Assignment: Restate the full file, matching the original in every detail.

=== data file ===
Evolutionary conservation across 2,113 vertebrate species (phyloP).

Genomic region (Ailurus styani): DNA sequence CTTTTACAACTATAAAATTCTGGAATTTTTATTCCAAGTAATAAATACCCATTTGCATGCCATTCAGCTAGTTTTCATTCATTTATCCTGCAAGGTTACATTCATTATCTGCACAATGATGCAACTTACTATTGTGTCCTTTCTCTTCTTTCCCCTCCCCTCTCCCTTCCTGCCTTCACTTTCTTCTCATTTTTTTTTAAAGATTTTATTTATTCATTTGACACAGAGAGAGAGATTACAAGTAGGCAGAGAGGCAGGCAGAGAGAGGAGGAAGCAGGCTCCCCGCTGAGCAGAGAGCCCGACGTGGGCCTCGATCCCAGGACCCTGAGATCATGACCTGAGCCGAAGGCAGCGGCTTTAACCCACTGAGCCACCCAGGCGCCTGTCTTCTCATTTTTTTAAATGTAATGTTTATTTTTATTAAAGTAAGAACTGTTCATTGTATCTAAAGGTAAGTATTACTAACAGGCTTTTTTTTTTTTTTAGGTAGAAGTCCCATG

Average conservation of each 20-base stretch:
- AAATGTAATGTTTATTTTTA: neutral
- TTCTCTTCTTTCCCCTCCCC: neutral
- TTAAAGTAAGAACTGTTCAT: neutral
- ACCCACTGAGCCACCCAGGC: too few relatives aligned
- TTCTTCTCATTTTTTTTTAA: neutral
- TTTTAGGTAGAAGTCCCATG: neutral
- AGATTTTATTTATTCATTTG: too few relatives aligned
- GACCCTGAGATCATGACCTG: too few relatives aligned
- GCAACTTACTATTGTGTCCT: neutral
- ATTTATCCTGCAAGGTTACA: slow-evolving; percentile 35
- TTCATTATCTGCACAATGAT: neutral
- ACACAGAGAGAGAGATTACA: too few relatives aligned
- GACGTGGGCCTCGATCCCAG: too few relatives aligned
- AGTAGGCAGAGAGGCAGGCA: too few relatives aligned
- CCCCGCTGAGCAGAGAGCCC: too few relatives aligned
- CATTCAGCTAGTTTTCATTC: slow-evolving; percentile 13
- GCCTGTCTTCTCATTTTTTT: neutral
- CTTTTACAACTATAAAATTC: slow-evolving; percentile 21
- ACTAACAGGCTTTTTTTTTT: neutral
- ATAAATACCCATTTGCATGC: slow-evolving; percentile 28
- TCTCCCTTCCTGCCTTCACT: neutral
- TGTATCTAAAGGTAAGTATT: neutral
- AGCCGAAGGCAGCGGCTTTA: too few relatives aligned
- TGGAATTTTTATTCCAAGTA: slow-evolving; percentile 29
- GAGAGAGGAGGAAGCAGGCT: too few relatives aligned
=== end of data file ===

Evolutionary conservation across 2,113 vertebrate species (phyloP).

Genomic region (Ailurus styani): DNA sequence CTTTTACAACTATAAAATTCTGGAATTTTTATTCCAAGTAATAAATACCCATTTGCATGCCATTCAGCTAGTTTTCATTCATTTATCCTGCAAGGTTACATTCATTATCTGCACAATGATGCAACTTACTATTGTGTCCTTTCTCTTCTTTCCCCTCCCCTCTCCCTTCCTGCCTTCACTTTCTTCTCATTTTTTTTTAAAGATTTTATTTATTCATTTGACACAGAGAGAGAGATTACAAGTAGGCAGAGAGGCAGGCAGAGAGAGGAGGAAGCAGGCTCCCCGCTGAGCAGAGAGCCCGACGTGGGCCTCGATCCCAGGACCCTGAGATCATGACCTGAGCCGAAGGCAGCGGCTTTAACCCACTGAGCCACCCAGGCGCCTGTCTTCTCATTTTTTTAAATGTAATGTTTATTTTTATTAAAGTAAGAACTGTTCATTGTATCTAAAGGTAAGTATTACTAACAGGCTTTTTTTTTTTTTTAGGTAGAAGTCCCATG

Average conservation of each 20-base stretch:
- AAATGTAATGTTTATTTTTA: neutral
- TTCTCTTCTTTCCCCTCCCC: neutral
- TTAAAGTAAGAACTGTTCAT: neutral
- ACCCACTGAGCCACCCAGGC: too few relatives aligned
- TTCTTCTCATTTTTTTTTAA: neutral
- TTTTAGGTAGAAGTCCCATG: neutral
- AGATTTTATTTATTCATTTG: too few relatives aligned
- GACCCTGAGATCATGACCTG: too few relatives aligned
- GCAACTTACTATTGTGTCCT: neutral
- ATTTATCCTGCAAGGTTACA: slow-evolving; percentile 35
- TTCATTATCTGCACAATGAT: neutral
- ACACAGAGAGAGAGATTACA: too few relatives aligned
- GACGTGGGCCTCGATCCCAG: too few relatives aligned
- AGTAGGCAGAGAGGCAGGCA: too few relatives aligned
- CCCCGCTGAGCAGAGAGCCC: too few relatives aligned
- CATTCAGCTAGTTTTCATTC: slow-evolving; percentile 13
- GCCTGTCTTCTCATTTTTTT: neutral
- CTTTTACAACTATAAAATTC: slow-evolving; percentile 21
- ACTAACAGGCTTTTTTTTTT: neutral
- ATAAATACCCATTTGCATGC: slow-evolving; percentile 28
- TCTCCCTTCCTGCCTTCACT: neutral
- TGTATCTAAAGGTAAGTATT: neutral
- AGCCGAAGGCAGCGGCTTTA: too few relatives aligned
- TGGAATTTTTATTCCAAGTA: slow-evolving; percentile 29
- GAGAGAGGAGGAAGCAGGCT: too few relatives aligned